(Video on-demand, April 2013) Recasting J.R.R. Tolkien’s relatively slight The Hobbit into a massive action/adventure fantasy epic trilogy mold means that it’s best to forget about any meaningful book-to-screen comparisons. It’s best to judge it as a follow-up to the Lord of the Rings movie trilogy, and assume that it’s going to be cast in the same mold. In this light, first film An Unexpected Journey hits most of the expected notes by leisurely introducing the characters, sending them off on a quest and indulging into plenty of action-packed adventures. None of it is presented economically, meaning that fans get a lot for their money and non-fans can find the whole thing overdrawn. Still, much of what made The Lord of the Rings so successful is still visible here: the attention to detail, lavish set-pieces, depth of immersion in Middle-Earth… and the care with which Peter Jackson handles his directing duties. It’s presented with a quasi-reverential respect for Tolkien’s mythology, and a great deal of excess in the way its action sequences are conceived and presented. It fits rather well with the previous trilogy (something that the drawn-out prologues make sure to accomplish), ensuring that whoever expected a follow-up to Lord of the Rings is fully satisfied. It’s not quite as good, but the most accurate comparison is to the countless imitators that have tried to recapture the success of Jackson’s trilogy: An Unexpected Journey is a markedly better work than most of the fantasy adventures that have popped up on-screen in the near-decade since Return of the King, and that’s a significant achievement in itself. This newest trilogy won’t conclude for another two years, but no matter: it’s a safe bet to say that more of the same is in store.
Harper Collins, 1954, 1153 pages, C$95.00 hc, ISBN 0-261-10230-3
It seems strange for a voracious reader such as myself not to have read The Lords of the Rings, one of literary history’s most influential work, in or outside the science-fiction/fantasy genre. Hey, everyone has their blind spots; at least I took the time to correct this one, plunging in Tolkien’s 1000+ pages saga in the waning hours of December 31, 1999.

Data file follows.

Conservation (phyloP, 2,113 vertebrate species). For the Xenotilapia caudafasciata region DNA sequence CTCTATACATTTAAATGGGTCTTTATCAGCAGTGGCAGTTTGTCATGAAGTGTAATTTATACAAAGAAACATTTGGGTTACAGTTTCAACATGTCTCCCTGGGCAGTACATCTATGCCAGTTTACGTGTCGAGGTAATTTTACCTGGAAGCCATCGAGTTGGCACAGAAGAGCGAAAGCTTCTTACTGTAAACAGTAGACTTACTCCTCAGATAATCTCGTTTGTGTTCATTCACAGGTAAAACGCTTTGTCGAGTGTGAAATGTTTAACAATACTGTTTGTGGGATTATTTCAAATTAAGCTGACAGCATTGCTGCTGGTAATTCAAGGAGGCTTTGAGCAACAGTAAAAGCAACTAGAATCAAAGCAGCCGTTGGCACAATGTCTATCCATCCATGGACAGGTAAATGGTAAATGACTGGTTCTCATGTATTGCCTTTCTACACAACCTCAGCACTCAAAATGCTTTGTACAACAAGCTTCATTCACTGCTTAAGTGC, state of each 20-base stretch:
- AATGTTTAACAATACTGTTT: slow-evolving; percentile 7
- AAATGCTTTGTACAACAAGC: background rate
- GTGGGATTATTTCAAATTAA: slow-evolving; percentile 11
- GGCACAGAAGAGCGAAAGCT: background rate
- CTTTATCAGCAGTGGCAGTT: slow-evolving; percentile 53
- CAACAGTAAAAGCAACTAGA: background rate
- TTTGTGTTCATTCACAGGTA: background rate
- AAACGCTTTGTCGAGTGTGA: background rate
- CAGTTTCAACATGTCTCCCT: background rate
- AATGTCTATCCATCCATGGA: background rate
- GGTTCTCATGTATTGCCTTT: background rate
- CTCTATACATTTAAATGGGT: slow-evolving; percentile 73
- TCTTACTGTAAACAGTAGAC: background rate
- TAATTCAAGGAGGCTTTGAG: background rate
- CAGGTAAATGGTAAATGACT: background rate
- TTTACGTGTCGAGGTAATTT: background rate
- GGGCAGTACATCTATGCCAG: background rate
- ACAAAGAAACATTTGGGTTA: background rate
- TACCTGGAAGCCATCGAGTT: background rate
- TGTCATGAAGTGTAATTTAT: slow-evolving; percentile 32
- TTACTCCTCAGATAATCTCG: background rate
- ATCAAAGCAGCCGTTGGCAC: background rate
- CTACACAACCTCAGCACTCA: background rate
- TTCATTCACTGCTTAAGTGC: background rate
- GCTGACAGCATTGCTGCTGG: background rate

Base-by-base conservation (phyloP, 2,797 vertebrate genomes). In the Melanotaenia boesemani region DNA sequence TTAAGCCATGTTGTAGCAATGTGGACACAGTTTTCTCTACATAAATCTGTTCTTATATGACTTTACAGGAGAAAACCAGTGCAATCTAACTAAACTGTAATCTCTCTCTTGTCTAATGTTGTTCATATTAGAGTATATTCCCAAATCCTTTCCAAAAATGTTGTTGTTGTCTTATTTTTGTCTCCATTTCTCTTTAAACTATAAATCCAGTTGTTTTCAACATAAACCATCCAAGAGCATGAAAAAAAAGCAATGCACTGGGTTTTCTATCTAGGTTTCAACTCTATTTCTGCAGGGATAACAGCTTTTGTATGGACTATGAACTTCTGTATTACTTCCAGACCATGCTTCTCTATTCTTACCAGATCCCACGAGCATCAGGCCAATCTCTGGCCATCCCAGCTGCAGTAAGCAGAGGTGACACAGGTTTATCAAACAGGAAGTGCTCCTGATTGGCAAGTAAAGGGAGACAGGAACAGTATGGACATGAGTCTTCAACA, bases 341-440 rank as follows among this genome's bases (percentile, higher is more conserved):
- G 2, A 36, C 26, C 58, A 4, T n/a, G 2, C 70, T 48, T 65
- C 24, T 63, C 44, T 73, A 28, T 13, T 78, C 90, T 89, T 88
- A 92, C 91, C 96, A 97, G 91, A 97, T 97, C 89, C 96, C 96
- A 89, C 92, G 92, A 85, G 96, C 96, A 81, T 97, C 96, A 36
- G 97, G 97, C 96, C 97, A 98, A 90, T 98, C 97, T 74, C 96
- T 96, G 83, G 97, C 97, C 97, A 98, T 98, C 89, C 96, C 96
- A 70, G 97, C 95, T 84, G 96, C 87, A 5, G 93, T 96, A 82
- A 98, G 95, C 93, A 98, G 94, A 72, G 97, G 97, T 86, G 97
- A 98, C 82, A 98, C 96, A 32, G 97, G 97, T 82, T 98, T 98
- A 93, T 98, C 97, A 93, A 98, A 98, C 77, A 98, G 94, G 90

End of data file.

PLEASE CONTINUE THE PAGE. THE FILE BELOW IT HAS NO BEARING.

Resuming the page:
It took nearly three weeks, but I finally finished The Lord of the Rings. The earth didn’t tremble, the world was not magically transformed to a better place, I was not struck down by a bolt of pure epiphany. Of course, given the amount of hype that preceded the book, I shouldn’t have been overly surprised by a certain letdown. No book can survive this amount of build-up.
But even then, I found The Lord of the Rings a laborious read. The very qualities of the work that made its reputation -the breathtaking world-building, the literary writing, the inclusion of songs and made-up languages, the epic nature of the narration- are the very things that drove me to frustration. Things that could have been told in two pages suddenly took a whole chapter; a rather simple trip from point A to point B became lengthy proceedings punctuated by crises that often didn’t amount to much lasting excitement or dramatic point. I found it strange that Tolkien spent so much time away from Frodo when he is undoubtedly the center of interest in the story.
I skipped the songs, skimmed the most boring passages, read only a few dozen pages per day and generally was bored stiff by most of the book. And yet, I find myself with a generally positive opinion of the book. Certainly, fear of peer pressure certainly accounts for part of this sentiment (being stoned to death by rabid Tolkien fans is a fate that I wish upon no one, lest of all myself) but not all of it. I might have been decidedly unimpressed by the lack of zippiness of The Lord of the Rings, but there’s no disputing that this is a very good, very impressive work.
Nowhere more impressive, of course, in the sheer depth of the world created by Tolkien, which was subsequently mined for endless hidden ripoffs which at least usually improved on the turgidness of the original. Still, imitation is the sincerest form of flattery, and few authors have been as flattered as Tolkien in seeing a whole publishing genre spring up from their not-so-humble creation.
In the end, however, mere mortals like me can scarcely complain about a work that’s too literary, too complex or too richly-detailed. It’s a measure of how darn good The Lord of the Rings is that even if I didn’t especially like it, I have no choice but to recommend it.
BRIEFLY: The Hobbit, Tolkien’s prologue to The Lord of the Rings, is undoubtedly written for children, but adults will find here a rougher yet perhaps more interesting story than the full-fledged sequel. The story remains focused on a single hobbit, Bilbo Baggins, and thus doesn’t have the dyptic structure of the trilogy. The considerably amount of dry British humor also helps.
BRIEFLY: Bored of the Rings, the Harvard Lampoon’s parody of Tolkien’s trilogy, is far shorter (160 loosely typeset pages) and much more strictly enjoyable than its source material. Well, that’s if your brand of humor include snickering at gags like “Boggies are an unattractive but annoying people whose numbers have decreased rather precipitously since the bottom fell out of the fairy-tale market.” [P.XV] Still, the book essentially parodies the first book of the trilogy, plus the conclusion—which either speaks about the non-essential nature of the rest of the Lord of the Rings, or the authors’ laziness. A hoot for fans.